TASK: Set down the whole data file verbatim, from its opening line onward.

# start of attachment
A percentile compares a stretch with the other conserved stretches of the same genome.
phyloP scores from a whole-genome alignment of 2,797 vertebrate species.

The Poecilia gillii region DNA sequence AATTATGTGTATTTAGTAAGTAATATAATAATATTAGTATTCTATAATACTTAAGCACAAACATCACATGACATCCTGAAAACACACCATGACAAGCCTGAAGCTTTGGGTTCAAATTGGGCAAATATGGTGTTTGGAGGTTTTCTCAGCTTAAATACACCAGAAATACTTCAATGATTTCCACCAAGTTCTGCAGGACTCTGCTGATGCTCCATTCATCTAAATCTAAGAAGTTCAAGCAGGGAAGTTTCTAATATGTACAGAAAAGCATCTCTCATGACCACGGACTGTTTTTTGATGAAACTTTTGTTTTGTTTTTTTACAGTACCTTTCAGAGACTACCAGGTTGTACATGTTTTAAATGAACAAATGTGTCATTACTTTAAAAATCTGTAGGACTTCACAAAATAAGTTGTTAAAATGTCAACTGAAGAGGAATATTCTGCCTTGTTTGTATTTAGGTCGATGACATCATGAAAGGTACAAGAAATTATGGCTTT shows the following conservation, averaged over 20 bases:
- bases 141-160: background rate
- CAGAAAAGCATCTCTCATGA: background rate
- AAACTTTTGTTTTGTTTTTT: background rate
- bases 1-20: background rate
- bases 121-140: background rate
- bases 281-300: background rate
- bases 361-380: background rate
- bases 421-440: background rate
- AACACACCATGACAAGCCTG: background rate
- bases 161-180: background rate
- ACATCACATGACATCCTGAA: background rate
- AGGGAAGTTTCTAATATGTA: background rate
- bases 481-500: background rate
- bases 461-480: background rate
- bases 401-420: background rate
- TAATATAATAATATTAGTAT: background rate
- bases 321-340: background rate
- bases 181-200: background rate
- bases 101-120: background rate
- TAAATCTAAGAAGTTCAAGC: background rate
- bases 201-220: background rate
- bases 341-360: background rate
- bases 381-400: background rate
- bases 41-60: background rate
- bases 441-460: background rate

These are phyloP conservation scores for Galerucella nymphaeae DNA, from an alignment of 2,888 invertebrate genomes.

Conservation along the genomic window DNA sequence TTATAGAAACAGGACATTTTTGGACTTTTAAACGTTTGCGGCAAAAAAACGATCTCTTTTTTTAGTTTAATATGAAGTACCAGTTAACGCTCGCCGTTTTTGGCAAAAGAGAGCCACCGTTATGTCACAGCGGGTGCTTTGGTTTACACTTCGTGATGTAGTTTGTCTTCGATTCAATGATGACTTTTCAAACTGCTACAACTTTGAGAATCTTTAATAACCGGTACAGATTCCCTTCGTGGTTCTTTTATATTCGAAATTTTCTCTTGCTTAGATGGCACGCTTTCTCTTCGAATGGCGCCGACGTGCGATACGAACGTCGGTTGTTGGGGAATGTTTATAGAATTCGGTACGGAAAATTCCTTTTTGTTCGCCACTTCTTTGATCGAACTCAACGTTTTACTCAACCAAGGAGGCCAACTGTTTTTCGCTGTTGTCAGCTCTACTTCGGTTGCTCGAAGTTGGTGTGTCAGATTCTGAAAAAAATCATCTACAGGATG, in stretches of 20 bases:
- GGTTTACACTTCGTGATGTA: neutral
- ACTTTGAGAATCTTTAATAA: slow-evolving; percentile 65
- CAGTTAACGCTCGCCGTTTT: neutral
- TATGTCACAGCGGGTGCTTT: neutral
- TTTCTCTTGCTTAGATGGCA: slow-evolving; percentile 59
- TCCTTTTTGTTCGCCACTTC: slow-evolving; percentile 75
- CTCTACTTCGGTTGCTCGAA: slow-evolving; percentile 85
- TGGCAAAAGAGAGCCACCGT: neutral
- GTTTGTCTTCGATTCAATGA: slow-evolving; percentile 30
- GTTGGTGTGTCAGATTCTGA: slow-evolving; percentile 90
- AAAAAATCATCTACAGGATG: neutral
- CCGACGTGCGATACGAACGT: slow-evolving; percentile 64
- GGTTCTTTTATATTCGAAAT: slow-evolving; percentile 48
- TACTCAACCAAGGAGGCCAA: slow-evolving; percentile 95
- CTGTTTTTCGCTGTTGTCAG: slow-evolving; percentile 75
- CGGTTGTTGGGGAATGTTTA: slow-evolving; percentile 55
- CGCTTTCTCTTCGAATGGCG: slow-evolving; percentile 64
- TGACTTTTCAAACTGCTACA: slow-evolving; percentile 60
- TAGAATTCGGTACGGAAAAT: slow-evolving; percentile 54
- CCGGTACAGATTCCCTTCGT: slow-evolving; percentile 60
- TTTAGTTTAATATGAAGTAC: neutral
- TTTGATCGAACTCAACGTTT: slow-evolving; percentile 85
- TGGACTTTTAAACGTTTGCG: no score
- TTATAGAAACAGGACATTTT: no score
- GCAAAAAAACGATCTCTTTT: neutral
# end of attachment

A percentile compares a stretch with the other conserved stretches of the same genome.
phyloP scores from a whole-genome alignment of 2,797 vertebrate species.

The Poecilia gillii region DNA sequence AATTATGTGTATTTAGTAAGTAATATAATAATATTAGTATTCTATAATACTTAAGCACAAACATCACATGACATCCTGAAAACACACCATGACAAGCCTGAAGCTTTGGGTTCAAATTGGGCAAATATGGTGTTTGGAGGTTTTCTCAGCTTAAATACACCAGAAATACTTCAATGATTTCCACCAAGTTCTGCAGGACTCTGCTGATGCTCCATTCATCTAAATCTAAGAAGTTCAAGCAGGGAAGTTTCTAATATGTACAGAAAAGCATCTCTCATGACCACGGACTGTTTTTTGATGAAACTTTTGTTTTGTTTTTTTACAGTACCTTTCAGAGACTACCAGGTTGTACATGTTTTAAATGAACAAATGTGTCATTACTTTAAAAATCTGTAGGACTTCACAAAATAAGTTGTTAAAATGTCAACTGAAGAGGAATATTCTGCCTTGTTTGTATTTAGGTCGATGACATCATGAAAGGTACAAGAAATTATGGCTTT shows the following conservation, averaged over 20 bases:
- bases 141-160: background rate
- CAGAAAAGCATCTCTCATGA: background rate
- AAACTTTTGTTTTGTTTTTT: background rate
- bases 1-20: background rate
- bases 121-140: background rate
- bases 281-300: background rate
- bases 361-380: background rate
- bases 421-440: background rate
- AACACACCATGACAAGCCTG: background rate
- bases 161-180: background rate
- ACATCACATGACATCCTGAA: background rate
- AGGGAAGTTTCTAATATGTA: background rate
- bases 481-500: background rate
- bases 461-480: background rate
- bases 401-420: background rate
- TAATATAATAATATTAGTAT: background rate
- bases 321-340: background rate
- bases 181-200: background rate
- bases 101-120: background rate
- TAAATCTAAGAAGTTCAAGC: background rate
- bases 201-220: background rate
- bases 341-360: background rate
- bases 381-400: background rate
- bases 41-60: background rate
- bases 441-460: background rate

These are phyloP conservation scores for Galerucella nymphaeae DNA, from an alignment of 2,888 invertebrate genomes.

Conservation along the genomic window DNA sequence TTATAGAAACAGGACATTTTTGGACTTTTAAACGTTTGCGGCAAAAAAACGATCTCTTTTTTTAGTTTAATATGAAGTACCAGTTAACGCTCGCCGTTTTTGGCAAAAGAGAGCCACCGTTATGTCACAGCGGGTGCTTTGGTTTACACTTCGTGATGTAGTTTGTCTTCGATTCAATGATGACTTTTCAAACTGCTACAACTTTGAGAATCTTTAATAACCGGTACAGATTCCCTTCGTGGTTCTTTTATATTCGAAATTTTCTCTTGCTTAGATGGCACGCTTTCTCTTCGAATGGCGCCGACGTGCGATACGAACGTCGGTTGTTGGGGAATGTTTATAGAATTCGGTACGGAAAATTCCTTTTTGTTCGCCACTTCTTTGATCGAACTCAACGTTTTACTCAACCAAGGAGGCCAACTGTTTTTCGCTGTTGTCAGCTCTACTTCGGTTGCTCGAAGTTGGTGTGTCAGATTCTGAAAAAAATCATCTACAGGATG, in stretches of 20 bases:
- GGTTTACACTTCGTGATGTA: neutral
- ACTTTGAGAATCTTTAATAA: slow-evolving; percentile 65
- CAGTTAACGCTCGCCGTTTT: neutral
- TATGTCACAGCGGGTGCTTT: neutral
- TTTCTCTTGCTTAGATGGCA: slow-evolving; percentile 59
- TCCTTTTTGTTCGCCACTTC: slow-evolving; percentile 75
- CTCTACTTCGGTTGCTCGAA: slow-evolving; percentile 85
- TGGCAAAAGAGAGCCACCGT: neutral
- GTTTGTCTTCGATTCAATGA: slow-evolving; percentile 30
- GTTGGTGTGTCAGATTCTGA: slow-evolving; percentile 90
- AAAAAATCATCTACAGGATG: neutral
- CCGACGTGCGATACGAACGT: slow-evolving; percentile 64
- GGTTCTTTTATATTCGAAAT: slow-evolving; percentile 48
- TACTCAACCAAGGAGGCCAA: slow-evolving; percentile 95
- CTGTTTTTCGCTGTTGTCAG: slow-evolving; percentile 75
- CGGTTGTTGGGGAATGTTTA: slow-evolving; percentile 55
- CGCTTTCTCTTCGAATGGCG: slow-evolving; percentile 64
- TGACTTTTCAAACTGCTACA: slow-evolving; percentile 60
- TAGAATTCGGTACGGAAAAT: slow-evolving; percentile 54
- CCGGTACAGATTCCCTTCGT: slow-evolving; percentile 60
- TTTAGTTTAATATGAAGTAC: neutral
- TTTGATCGAACTCAACGTTT: slow-evolving; percentile 85
- TGGACTTTTAAACGTTTGCG: no score
- TTATAGAAACAGGACATTTT: no score
- GCAAAAAAACGATCTCTTTT: neutral